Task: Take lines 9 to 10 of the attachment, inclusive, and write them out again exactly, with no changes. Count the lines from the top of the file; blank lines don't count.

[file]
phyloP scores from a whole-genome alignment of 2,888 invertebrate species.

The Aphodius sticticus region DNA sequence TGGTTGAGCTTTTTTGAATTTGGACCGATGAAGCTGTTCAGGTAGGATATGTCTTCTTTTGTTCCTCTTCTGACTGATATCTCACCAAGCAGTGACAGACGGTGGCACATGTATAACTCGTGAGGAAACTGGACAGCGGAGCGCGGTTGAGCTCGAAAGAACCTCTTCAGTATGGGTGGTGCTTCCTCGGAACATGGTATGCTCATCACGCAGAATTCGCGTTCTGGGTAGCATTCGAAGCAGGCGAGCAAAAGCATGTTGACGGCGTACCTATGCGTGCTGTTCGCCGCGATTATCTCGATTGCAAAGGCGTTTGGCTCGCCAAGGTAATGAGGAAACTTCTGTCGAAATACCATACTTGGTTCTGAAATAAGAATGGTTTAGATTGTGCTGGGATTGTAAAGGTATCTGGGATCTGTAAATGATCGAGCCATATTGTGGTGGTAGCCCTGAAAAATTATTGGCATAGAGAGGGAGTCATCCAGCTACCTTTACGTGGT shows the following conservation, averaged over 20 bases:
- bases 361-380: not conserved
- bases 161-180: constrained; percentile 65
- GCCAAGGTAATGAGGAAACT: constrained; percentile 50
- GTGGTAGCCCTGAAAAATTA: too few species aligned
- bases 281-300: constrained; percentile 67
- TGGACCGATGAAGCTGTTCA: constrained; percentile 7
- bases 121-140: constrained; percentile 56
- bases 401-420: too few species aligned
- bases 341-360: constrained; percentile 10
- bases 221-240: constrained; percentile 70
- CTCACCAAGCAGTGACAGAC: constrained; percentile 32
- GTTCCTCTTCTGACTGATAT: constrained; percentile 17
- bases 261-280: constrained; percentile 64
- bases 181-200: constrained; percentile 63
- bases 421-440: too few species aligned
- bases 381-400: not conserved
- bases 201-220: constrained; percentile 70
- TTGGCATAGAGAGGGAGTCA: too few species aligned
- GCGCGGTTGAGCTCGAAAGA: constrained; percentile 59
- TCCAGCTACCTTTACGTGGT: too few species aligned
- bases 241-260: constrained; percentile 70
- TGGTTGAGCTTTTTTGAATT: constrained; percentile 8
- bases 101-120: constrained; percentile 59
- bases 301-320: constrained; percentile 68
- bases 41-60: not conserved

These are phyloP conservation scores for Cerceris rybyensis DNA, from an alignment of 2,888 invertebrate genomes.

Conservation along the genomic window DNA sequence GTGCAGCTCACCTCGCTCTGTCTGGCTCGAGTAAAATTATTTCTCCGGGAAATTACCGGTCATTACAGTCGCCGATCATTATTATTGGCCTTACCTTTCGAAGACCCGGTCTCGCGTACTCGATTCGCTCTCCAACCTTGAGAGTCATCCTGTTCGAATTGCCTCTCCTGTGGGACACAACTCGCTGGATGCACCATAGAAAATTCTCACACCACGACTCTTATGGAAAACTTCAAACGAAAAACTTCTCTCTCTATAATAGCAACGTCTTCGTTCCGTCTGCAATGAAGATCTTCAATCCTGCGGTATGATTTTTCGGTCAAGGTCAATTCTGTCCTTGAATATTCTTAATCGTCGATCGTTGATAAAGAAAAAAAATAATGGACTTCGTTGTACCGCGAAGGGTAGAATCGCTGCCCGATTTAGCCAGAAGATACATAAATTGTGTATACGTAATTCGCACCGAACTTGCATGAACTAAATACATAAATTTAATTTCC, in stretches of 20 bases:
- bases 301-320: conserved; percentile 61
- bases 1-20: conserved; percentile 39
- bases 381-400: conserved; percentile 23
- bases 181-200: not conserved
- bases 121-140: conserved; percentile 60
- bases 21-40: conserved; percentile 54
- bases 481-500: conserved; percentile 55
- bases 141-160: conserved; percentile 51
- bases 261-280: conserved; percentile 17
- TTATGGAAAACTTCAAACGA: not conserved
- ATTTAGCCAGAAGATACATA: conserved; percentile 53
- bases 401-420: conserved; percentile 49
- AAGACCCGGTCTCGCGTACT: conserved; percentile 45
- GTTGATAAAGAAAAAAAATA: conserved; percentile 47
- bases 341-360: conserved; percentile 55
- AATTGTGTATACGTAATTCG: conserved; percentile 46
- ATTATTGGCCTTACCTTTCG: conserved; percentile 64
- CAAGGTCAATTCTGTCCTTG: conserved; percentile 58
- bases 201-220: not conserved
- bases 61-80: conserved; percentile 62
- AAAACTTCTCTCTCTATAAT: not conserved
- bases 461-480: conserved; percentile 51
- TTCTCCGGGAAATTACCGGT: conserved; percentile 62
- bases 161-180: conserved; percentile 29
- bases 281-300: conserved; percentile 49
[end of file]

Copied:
- bases 121-140: constrained; percentile 56
- bases 401-420: too few species aligned